How to Build Your Credit When You’re Just Starting Out

Once you turn that magic number of 18, you’re ready to face the world as an adult. Most people this age aren’t quite living on their own yet, but they can start making decisions about how their life will turn out. One important part of being an adult is your financial health, and your credit is a huge part of your ability to purchase what you want at a good price. For those who are just starting out, here are tips to help you build essential credit.

Search for Secured Credit Cards

You should start your credit-building process by opening a new credit card account. If you have no credit history, this will be tough since banks are unlikely to lend you a line of credit in this situation. One place you may find help from is through a secured credit card. With a secured credit card, you can give the bank a deposit that covers your credit limit. As you make purchases and pay them off, your collateral deposit becomes less important because you pose a smaller risk to the bank.

Ask to Be an Authorized User

Some teenagers are also able to build their credit history by being an authorized user on a parent’s credit card. The great thing about having your name added as an authorized user is it poses no risk to your own credit history. If financial disaster happens, and your parent is unable to pay the card’s balance, you are not liable. As the main cardholder responsibly uses the card, your credit history can also benefit.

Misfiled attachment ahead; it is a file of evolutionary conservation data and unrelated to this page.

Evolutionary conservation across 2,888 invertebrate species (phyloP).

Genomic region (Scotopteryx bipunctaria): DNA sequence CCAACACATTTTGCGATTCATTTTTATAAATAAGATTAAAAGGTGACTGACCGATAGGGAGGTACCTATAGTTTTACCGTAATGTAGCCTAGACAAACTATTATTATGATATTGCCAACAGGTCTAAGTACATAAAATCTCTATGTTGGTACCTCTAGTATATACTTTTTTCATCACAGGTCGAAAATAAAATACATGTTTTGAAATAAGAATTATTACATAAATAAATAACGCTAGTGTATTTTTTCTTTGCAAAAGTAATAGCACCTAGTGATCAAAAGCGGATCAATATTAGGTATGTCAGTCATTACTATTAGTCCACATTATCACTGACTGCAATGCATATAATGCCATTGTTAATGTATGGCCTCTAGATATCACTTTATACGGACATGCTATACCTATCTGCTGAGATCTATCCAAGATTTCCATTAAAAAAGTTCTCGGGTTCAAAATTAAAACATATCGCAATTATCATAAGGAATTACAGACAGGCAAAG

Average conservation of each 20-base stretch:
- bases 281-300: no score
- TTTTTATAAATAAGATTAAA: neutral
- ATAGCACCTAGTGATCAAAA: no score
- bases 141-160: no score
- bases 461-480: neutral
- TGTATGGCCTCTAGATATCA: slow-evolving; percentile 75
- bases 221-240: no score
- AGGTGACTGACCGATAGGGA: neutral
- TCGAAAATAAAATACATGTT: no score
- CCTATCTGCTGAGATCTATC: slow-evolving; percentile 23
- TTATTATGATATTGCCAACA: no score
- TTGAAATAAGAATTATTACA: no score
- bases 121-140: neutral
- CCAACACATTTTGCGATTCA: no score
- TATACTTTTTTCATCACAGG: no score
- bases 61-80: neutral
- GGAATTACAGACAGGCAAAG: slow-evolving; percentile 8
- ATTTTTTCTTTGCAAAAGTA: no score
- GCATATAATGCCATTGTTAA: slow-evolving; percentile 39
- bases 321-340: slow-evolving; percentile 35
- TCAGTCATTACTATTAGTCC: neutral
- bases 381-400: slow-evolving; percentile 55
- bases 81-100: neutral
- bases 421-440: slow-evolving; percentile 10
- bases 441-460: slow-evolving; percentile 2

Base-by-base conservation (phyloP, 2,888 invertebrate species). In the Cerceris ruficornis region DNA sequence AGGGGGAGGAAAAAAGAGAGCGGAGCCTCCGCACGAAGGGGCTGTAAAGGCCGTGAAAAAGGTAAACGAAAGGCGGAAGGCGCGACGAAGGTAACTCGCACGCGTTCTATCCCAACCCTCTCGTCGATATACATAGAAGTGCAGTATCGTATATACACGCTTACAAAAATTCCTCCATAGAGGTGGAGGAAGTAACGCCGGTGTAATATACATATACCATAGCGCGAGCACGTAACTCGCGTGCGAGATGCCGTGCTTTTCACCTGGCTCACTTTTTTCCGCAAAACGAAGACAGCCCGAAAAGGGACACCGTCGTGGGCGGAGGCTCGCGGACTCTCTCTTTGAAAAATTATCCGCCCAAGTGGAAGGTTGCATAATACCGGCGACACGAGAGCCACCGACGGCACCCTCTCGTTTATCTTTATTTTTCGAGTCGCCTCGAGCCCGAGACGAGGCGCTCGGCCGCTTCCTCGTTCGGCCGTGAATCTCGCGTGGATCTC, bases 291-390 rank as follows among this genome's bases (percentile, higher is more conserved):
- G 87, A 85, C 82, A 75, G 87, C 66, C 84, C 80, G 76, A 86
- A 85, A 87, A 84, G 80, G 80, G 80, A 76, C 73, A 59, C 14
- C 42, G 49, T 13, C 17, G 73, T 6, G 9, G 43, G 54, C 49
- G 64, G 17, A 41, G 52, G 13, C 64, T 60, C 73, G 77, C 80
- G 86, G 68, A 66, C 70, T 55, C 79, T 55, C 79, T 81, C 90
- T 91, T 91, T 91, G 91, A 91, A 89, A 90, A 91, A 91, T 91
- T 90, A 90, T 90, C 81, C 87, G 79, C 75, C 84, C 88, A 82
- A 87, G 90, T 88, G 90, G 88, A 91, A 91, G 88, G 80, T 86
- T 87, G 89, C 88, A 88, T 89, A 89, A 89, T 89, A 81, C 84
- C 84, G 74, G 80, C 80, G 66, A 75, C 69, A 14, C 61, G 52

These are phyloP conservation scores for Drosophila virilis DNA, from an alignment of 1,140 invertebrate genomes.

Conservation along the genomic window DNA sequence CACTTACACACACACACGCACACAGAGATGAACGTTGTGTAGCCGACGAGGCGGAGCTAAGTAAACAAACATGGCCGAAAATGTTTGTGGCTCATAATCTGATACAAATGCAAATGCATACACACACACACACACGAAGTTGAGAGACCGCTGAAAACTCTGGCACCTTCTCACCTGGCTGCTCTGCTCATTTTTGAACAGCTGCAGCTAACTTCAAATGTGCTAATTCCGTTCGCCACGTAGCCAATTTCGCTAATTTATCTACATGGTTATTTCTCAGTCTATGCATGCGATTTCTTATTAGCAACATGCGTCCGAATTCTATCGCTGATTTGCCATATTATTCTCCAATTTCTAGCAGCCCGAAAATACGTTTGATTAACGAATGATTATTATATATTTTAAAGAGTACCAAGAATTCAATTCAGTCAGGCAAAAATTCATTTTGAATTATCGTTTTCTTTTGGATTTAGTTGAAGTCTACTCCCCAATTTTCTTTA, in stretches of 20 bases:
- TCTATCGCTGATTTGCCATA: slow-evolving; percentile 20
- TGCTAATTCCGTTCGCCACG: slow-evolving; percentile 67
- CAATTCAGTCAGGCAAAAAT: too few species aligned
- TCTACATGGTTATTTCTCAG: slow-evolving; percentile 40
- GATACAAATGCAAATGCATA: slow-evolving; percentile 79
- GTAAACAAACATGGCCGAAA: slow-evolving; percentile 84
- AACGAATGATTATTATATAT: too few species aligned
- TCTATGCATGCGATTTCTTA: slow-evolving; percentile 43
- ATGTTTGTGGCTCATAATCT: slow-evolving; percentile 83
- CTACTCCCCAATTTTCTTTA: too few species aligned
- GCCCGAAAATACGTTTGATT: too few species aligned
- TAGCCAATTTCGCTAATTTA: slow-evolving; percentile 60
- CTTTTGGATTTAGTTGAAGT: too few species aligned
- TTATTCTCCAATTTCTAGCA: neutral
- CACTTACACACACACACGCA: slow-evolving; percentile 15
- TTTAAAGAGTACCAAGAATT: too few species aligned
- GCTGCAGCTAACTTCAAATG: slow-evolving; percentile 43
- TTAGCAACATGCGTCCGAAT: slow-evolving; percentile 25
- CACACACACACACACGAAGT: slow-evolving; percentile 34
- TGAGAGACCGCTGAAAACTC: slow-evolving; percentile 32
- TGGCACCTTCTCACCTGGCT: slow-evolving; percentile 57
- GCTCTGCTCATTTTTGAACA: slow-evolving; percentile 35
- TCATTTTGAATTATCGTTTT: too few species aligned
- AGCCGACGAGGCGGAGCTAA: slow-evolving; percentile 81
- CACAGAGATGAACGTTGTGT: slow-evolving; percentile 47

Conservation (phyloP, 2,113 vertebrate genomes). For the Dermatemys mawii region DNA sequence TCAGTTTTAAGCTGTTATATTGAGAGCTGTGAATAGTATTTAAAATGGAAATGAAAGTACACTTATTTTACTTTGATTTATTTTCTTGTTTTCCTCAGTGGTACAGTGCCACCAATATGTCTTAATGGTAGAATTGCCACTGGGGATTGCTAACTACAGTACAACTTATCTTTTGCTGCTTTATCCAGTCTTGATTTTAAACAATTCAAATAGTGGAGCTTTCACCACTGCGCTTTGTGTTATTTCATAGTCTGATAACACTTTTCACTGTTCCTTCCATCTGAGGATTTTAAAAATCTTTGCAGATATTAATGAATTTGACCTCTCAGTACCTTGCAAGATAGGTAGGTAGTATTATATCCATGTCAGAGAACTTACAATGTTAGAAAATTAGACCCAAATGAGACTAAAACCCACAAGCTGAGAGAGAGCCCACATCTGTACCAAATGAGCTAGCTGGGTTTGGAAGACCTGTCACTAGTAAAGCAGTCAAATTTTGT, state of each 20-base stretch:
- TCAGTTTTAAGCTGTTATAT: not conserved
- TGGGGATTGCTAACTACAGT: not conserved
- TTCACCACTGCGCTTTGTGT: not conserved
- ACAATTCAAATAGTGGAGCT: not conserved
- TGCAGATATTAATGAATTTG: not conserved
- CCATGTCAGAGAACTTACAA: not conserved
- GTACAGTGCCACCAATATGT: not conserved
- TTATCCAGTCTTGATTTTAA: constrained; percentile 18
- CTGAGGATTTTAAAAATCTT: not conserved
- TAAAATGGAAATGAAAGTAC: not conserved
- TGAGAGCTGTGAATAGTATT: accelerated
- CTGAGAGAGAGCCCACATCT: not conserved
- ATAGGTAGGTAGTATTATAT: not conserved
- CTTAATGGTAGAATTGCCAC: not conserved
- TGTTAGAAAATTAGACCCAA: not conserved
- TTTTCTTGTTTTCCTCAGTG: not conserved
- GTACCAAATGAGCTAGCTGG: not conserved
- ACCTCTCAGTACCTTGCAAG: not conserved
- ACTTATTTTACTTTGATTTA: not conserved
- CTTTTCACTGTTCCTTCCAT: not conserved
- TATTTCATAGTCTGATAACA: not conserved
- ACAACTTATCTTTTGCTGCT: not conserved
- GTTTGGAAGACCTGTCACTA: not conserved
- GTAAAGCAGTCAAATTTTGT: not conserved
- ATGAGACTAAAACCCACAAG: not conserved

Pay Your Bills On Time

A big part of your credit score is your history of paying bills on time. When you’re just starting out, one late payment can have a disastrous impact on your meager history. Whether you have credit card bills, a car payment, or a monthly phone bill, you need to make sure each payment is made on or before the due date. Many businesses now report to the credit agencies when payments are missed, so you should do whatever you can to avoid being late.

Check Out Your Credit Report

To check if you have any dings on your credit report file, you should take the time to request your free copy from the three major credit agencies and look them over. By law, you’re allowed to request one free copy per year from all of the major agencies. Once you get your report, make sure you review the history and account information to check their accuracy. Contact the credit reporting agency if there is a mistake on your report.

Borrow With a Cosigner

In some situations, such as buying a new car or borrowing money for college, your small amount of credit history isn’t enough to secure a loan. Some financial gurus recommend you partner up with a cosigner for these scenarios to extend your purchasing power. Ask someone you trust, such as a parent or other relative, and make sure you meet your financial responsibility when it’s time to pay your loan back.

Find Out About No Credit Loans

Getting a car with no credit is possible even without a cosigner or hefty down payment. There are plenty of lenders around who are willing to take a chance on someone just starting out. You may need to meet more requirements and demonstrate financial stability by submitting copies of your pay stubs from work to qualify for these loans.

Use Credit Wisely

When you finally get approved for a loan or credit card for the first time, be sure to use your credit wisely. Don’t overextend yourself by going on a shopping spree and charging up your credit cards to the max. It’s important to be responsible to develop positive credit history over time.

Pace Yourself

The last tip is to pace yourself with building credit. This process will take years to truly master, but the end result will be a solid credit history and a great credit score. With time, you’ll have a positive history that will enable you to buy whatever you want in the future.

Your creditworthiness is an essential piece of being a responsible adult. Start off on the right foot with credit by paying careful attention to these tips so you can empower yourself to save money on interest charges and large purchases over time.